But when everything goes according to plan, the inevitable “break up” leaves their friendship in shambles, and Aly and Brandon with feelings they can’t explain. And the fake couple discovers pretending can sometimes cost you the one thing you never expected to want.
~ I have loved everything I’ve read by Harris so far. Both in YA and Adult so I’m sure this will be fantastic as well. And how adorable is that cover??
The Art of Lainey by Paula Stokes
Publisher: Harper Teen
Release date: May 20, 2014
Publisher: Harper Teen
Release date: May 20, 2014
Soccer star Lainey Mitchell is gearing up to spend an epic summer with her amazing boyfriend, Jason, when he suddenly breaks up with her—no reasons, no warning, and in public no less! Lainey is more than crushed, but with help from her friend Bianca, she resolves to do whatever it takes to get Jason back.
What's a girl to do when what she wants is totally different from what she needs? How do you figure out the person you're meant to be with, if you're still figuring out the person you're meant to be?
~ Another great cover! I’ve read several good reviews for this one already. Super excited about reading this one.
Tuesday, April 22, 2014
Tune In Tuesday is a weekly feature in which bloggers get to showcase another one of their loves, music! The feature was originally created and hosted by Ginger over at GReads! but can now be found over at Kate’s Tales of Books and Bands.
I always love the songs for my Tune in Tuesday post – obviously – but I REALLY love this weeks picks. All three songs are just gorgeous.
The Head and the Heart – Another Story
needtobreathe – Wasteland
Glass Animals – cover of Kanye West’s Love Lockdown
Monday, April 21, 2014
Welcome to my stop on the AFTERPARTY by Daryl Gregory blog tour.
It begins in Toronto, in the years after the smart drug revolution. Any high school student with a chemjet and internet connection can download recipes and print drugs, or invent them. A seventeen-year-old street girl finds God through a new brain-altering drug called Numinous, used as a sacrament by a new Church that preys on the underclass. But she is arrested and put into detention, and without the drug, commits suicide.
Lyda Rose, another patient in that detention facility, has a dark secret: she was one of the original scientists who developed the drug. With the help of an ex-government agent and an imaginary, drug-induced doctor, Lyda sets out to find the other three survivors of the five who made the Numinous in a quest to set things right.
A mind-bending and violent chase across Canada and the US, Daryl Gregory's Afterparty is a marvelous mix of William Gibson’s Neuromancer, Philip K. Dick’s Ubik, and perhaps a bit of Peter Watts’s Starfish: a last chance to save civilization, or die trying.
Goodreads | Author | Amazon
Source: Finished copy provided in exchange for a honest review.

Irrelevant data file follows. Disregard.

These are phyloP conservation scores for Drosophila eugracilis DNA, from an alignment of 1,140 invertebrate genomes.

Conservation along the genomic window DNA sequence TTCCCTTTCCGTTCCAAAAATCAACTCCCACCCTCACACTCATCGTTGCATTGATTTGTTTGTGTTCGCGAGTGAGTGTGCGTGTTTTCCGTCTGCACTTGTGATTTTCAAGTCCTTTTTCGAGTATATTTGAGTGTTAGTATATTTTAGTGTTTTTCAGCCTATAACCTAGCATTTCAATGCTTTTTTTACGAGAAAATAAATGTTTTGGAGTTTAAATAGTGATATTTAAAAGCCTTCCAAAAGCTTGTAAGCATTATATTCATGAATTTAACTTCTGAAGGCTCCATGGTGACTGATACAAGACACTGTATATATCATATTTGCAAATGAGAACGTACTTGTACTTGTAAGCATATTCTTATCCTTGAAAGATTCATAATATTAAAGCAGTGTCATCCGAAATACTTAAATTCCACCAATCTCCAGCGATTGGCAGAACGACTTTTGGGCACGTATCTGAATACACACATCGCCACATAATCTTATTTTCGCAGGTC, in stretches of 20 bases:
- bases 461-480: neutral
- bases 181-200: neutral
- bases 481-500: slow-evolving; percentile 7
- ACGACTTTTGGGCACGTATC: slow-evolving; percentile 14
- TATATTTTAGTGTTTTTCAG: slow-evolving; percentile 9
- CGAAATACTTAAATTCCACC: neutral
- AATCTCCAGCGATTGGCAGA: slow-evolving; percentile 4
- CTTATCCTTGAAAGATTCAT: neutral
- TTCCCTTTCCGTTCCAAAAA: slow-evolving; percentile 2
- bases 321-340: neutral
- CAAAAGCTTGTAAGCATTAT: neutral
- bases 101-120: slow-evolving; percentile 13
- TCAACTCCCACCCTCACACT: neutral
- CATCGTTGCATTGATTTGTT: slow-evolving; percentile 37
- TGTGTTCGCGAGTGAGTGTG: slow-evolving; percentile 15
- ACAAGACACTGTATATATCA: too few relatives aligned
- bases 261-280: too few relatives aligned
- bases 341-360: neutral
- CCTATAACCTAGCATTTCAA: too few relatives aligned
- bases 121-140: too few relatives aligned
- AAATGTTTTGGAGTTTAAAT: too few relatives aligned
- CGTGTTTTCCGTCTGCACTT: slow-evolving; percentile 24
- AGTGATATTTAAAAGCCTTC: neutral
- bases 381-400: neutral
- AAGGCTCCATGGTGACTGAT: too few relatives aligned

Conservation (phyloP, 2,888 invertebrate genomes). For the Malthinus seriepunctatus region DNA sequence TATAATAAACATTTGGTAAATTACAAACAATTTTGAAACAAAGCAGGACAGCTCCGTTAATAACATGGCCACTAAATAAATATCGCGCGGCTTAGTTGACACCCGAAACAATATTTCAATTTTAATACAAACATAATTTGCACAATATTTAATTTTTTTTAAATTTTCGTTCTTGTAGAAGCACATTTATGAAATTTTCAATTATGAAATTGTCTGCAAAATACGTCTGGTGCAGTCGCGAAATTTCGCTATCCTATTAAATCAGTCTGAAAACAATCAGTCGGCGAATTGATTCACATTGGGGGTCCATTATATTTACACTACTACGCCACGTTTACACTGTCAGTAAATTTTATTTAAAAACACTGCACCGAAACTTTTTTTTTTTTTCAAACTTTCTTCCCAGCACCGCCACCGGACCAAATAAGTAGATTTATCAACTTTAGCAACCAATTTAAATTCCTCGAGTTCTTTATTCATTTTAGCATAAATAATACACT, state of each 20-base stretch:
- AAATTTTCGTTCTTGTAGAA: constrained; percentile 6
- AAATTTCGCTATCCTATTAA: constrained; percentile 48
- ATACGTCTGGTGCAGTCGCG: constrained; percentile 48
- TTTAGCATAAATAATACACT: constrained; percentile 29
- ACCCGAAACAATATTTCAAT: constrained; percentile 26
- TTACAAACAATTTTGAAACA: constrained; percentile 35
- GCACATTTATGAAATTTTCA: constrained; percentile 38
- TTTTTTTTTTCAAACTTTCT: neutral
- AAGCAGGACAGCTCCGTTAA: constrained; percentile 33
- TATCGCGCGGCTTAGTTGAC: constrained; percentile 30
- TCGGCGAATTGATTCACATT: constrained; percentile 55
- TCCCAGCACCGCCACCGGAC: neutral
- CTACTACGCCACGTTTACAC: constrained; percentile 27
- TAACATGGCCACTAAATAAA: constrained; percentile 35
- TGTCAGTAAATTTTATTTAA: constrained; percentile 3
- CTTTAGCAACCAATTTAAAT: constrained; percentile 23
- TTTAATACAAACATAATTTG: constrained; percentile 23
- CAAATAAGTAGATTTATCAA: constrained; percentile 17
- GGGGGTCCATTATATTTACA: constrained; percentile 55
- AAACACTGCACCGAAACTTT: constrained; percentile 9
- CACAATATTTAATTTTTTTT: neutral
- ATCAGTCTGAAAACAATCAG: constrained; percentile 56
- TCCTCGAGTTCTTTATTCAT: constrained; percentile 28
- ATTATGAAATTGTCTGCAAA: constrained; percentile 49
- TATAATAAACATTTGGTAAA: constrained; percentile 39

To be honest, I originally accepted this book for review thinking it was a sci-fi, YA novel, similar to Suzanne Young’s The Program. In reality it’s an a adult, genre defying, mind bending novel. Is neuroscience noir a thing? If not, I think Gregory just made it one.
Lyda Rose, a scientist, a widower, a drug addict, and a psychiatric ward patient with an angel named Dr. Gloria at her side, is one f*cked up heroine & unlike any that I’ve read before.
This was way outside my normal reading zone and I struggled to wrap my brain around the science jargon but I was fascinated by this near-future (fictional, yet possible) world of designer drugs and the moral abyss Lyda finds herself swimming through as she races to put the genie back in the bottle.
Afterparty explores big ideas like addiction, religion and power in an action packed mystery with a cast of quirky characters. If you're a fan of sci-fi, crime with a noir feel, irreverent humor and questionable ethics give this genre mash up a shot.
I’ve included the prologue and link to Chapter 1 for Afterparty below:
The Parable of the Girl Who Died and Went to Hell,
Not Necessarily in That Order
She didn’t understand why He would turn His back on her now, after He had saved her life. She’d been living rough for two years. At night she navigated by bunk-finder apps, competing for space in the shelters with the thousands of other teenagers roaming the city. She did bad things to get by. She worked the crowded sidewalks, beaming her profile pic to the dashboards of the trolling cars, climbing into front seats and climbing out again fifteen minutes later. She stole, and she beat other teenagers who tried to steal from her, and once she did something terrible, something unforgivable.
When she thought of what she’d done, even glancingly, a black tunnel seemed to open up behind her eyes. Anything might trigger the memory: a word, the sight of an old woman, the smell of soup burning on a stove. On those days she thought the black would swallow her whole.
Then one night, at the end of a week of black days, she found herself in the Spadina station looking over the edge of the platform, measuring the short distance to the rails. She could feel the train coming, growling to her, pushing its hot breath down the tracks. The concrete rumbled encouragement to her feet. She moved up to the yellow line, and the toes of her sneakers touched air. The only way out of the black tunnel, she realized, was through it.
She felt a hand on her arm. “Hey there.” It was a friend, one of her first on the street, a tall black boy older than her by a few years who maintained a crazy rectangular beard. He said, “You doing anything?”
She didn’t know how to answer that.